A while ago I wrote a post about Breastfeeding, and I asked a question that a researcher had asked me. Today I want to tell you the answer I gave.

The researcher I spoke to, who is also an OB/GYN, wanted to talk to me about infant feeding and my experiences and she wanted my opinion on how doctors can help depressed and anxious women to breastfeed more.

I’m not surprised that they’re asking. The medical profession in Canada is VERY big on breastfeeding.

You have to understand that in a socialized health care setting, it is very much in the government’s interest to push preventive medicine.

Every diagnosis of heart disease or cancer, every gall bladder surgery and hip replacement, gets billed to the government. Obviously, to save themselves – er, I mean taxpayers – money, they want to prevent diseases and surgeries in the first place. So you can understand why they’re so big on pushing breastfeeding.

I don’t need to elaborate on the many and varied health benefits of breastfeeding. I think every mother has heard the diatribe. Breast is best, etc, etc, etc. The American Academy of Pediatrics, Health Canada and the World Health Organization all recommend exclusive breastfeeding up to six months.

The AAP and Health Canada recommend continuing to supplement a solid diet with breast milk until at least 12 months. The WHO recommends continuing past age two.

But most women aren’t doing it.

In fact, statistics in both Canada and the USA are similar – only between 10 and 20% of babies are still being exclusively breastfed by 6 months of age. I think the similarity in statistics drives Health Canada crazy. By all accounts, it doesn’t make sense.

Canadian women should have a lot of advantages when it comes to breastfeeding success:

  • We get a year’s maternity leave, so we don’t have to battle with returning to work and pumping the way that American women like Wall Street Mama do.
  • Almost all of our hospitals are considered “baby friendly” and are dedicated to promoting breastfeeding. In fact, Canadian hospitals are getting positively militant about it.
  • Then the public health nurse starts calling you and offering to come stare at your baby while he latches on to you.

But women still aren’t doing it.

As someone who exclusively breastfed to six months of age, continued breastfeeding without formula supplementation past a year, and is still breastfeeding her 19 month old, I am decidedly in the minority.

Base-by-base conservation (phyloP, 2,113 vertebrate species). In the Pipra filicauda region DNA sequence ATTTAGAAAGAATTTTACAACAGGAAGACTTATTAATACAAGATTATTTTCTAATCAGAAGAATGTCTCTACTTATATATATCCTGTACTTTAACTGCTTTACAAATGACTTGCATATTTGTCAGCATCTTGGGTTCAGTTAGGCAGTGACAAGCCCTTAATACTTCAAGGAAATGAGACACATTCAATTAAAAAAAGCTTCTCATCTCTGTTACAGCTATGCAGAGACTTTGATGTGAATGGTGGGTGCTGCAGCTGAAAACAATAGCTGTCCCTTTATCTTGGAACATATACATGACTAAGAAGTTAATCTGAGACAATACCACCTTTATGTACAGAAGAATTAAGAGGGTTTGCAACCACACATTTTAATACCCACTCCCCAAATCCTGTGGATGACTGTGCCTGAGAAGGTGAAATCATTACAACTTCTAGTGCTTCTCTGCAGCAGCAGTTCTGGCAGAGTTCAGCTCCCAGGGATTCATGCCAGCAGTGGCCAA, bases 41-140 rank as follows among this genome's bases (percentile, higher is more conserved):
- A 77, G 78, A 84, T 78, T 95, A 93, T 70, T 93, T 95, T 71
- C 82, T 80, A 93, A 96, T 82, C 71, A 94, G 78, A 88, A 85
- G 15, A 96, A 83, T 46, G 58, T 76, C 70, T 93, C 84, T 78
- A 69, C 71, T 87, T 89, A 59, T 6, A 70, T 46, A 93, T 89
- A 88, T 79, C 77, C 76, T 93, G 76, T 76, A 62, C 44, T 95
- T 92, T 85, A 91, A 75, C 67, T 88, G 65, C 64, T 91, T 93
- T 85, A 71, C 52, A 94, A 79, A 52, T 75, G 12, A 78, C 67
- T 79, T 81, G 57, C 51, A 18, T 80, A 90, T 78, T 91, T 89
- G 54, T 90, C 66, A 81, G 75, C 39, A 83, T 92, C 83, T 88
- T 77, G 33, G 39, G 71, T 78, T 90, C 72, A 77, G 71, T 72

I nurse my baby when I get to his daycare after work each day, and I’m the only one who does that. The rest were all weaned long ago, if they ever even nursed at all.


The researcher I spoke to wanted to know my secret. What could she do to convince women to follow my example?

I told her they don’t need any convincing.

Women know that breastfeeding is better. I think that most women genuinely want to breastfeed their babies, and if they don’t, they probably have good reasons for their decision.

In the poll I did, 98.5% of the women I asked tried to breastfeed. Whether in Canada or in the U.S., the message is getting through: BREAST IS BEST.

But that doesn’t tell us HOW.

That same poll revealed that if a woman had grown up in a breastfeeding-positive environment, either being breastfed herself or seeing women breastfeeding babies, they were over 20% more likely to breastfeed successfully. If a woman had grown up thinking of formula and bottles as the “normal” way to breastfeed, she was working with a handicap before her baby was even born.

Again, I ask – why?

I have seen the answer around me…

(Stay tuned for Part 2 of Breast of Luck from Carol @ If By Yes)

Carol (Canada)

Carol from If By Yes has lived in four different Canadian provinces as well as the Caribbean. Now she lives in Vancouver, working a full time job at a vet clinic, training dogs on the side, and raising her son and daughter to be good citizens of the world. Carol is known for wearing inside-out underwear, microwaving yoghurt, killing house plants, over-thinking the mundane, and pointing out grammatical errors in "Twilight". When not trying to wrestle her son down for a nap, Carol loves to read and write. Carol can also be found on her blog, If By Yes, and on Twitter @IfByYesTweets

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